Europe had no pineapples, and they were completely unknown there until Christopher Columbus returned from his second voyage to the New World in 1496. He packed some of the fruit for import along with parrots, tomatoes, tobacco, and pumpkins. While the tobacco and pumpkins survived the journey the best, it was the pineapple that really made an impression.
The fateful pineapple that reached King Ferdinand was the sole survivor: it was the only specimen that had not dissolved into a sticky rot during the journey. It produced enough of an impression for Peter Martyr, tutor to the Spanish princes, to record the first tasting: “The most invincible King Ferdinand relates that he has eaten another fruit brought from those countries. It is like a pine-nut in form and colour, covered with scales, and firmer than a melon. Its flavour excels all other fruits.” At least part of the excitement came from the fruit’s spiked form, which sent Europeans into rapture. King Ferdinand’s envoy to Panama, Gonzalo Fernández de Oviedo y Valdes, writes, “[It is] the most beautiful of any fruits I have seen. I do not suppose there is in the whole world any other of so exquisite and lovely appearance.” The sweetness of the pineapple, too, should not go unmentioned. Renaissance Europe was a world essentially bereft of common sweets. Sugar refined from cane was an expensive commodity, and orchard-grown fruits were subject to seasons. The pineapple may well have been the tastiest thing anyone had ever eaten. But delicious or otherwise, it was still the preserve of adventurers, and the pineapple might never have made it into common lore if it hadn’t coincided with yet another global development: the widespread dissemination of the written word.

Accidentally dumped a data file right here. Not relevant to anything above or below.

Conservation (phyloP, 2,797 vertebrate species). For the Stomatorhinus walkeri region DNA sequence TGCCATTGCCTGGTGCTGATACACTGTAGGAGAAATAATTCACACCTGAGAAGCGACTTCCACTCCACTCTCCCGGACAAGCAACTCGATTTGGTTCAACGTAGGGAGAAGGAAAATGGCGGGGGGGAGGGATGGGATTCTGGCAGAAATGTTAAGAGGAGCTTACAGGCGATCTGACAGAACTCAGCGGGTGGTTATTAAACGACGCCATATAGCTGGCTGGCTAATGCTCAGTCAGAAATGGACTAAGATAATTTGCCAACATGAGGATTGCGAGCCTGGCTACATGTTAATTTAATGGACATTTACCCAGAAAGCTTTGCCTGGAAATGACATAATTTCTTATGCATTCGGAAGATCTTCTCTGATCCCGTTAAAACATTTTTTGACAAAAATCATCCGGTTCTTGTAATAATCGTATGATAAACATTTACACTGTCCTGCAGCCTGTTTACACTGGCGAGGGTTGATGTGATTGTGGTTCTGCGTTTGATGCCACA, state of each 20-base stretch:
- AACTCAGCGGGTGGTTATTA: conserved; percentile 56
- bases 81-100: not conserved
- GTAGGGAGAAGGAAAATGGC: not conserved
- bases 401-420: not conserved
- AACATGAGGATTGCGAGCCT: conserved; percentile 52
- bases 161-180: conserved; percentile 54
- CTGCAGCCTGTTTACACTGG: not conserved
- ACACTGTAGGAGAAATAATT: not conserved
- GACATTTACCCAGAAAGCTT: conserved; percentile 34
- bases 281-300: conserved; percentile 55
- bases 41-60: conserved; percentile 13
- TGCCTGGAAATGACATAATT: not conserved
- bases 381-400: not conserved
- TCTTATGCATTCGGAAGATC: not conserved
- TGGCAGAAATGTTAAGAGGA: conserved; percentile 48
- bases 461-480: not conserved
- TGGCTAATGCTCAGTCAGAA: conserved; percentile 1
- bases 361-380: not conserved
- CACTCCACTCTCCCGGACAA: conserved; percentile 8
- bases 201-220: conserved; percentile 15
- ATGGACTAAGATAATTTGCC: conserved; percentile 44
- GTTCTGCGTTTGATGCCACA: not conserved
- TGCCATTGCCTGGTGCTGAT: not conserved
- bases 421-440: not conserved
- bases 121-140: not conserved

Pineapple became a sensation for three reasons: it was completely new, it was expensive due to shipping and was therefore reserved for the wealthy, and it was really tasty. Read about the rise of the pineapple at The Paris review.
-via Messy Nessy Chic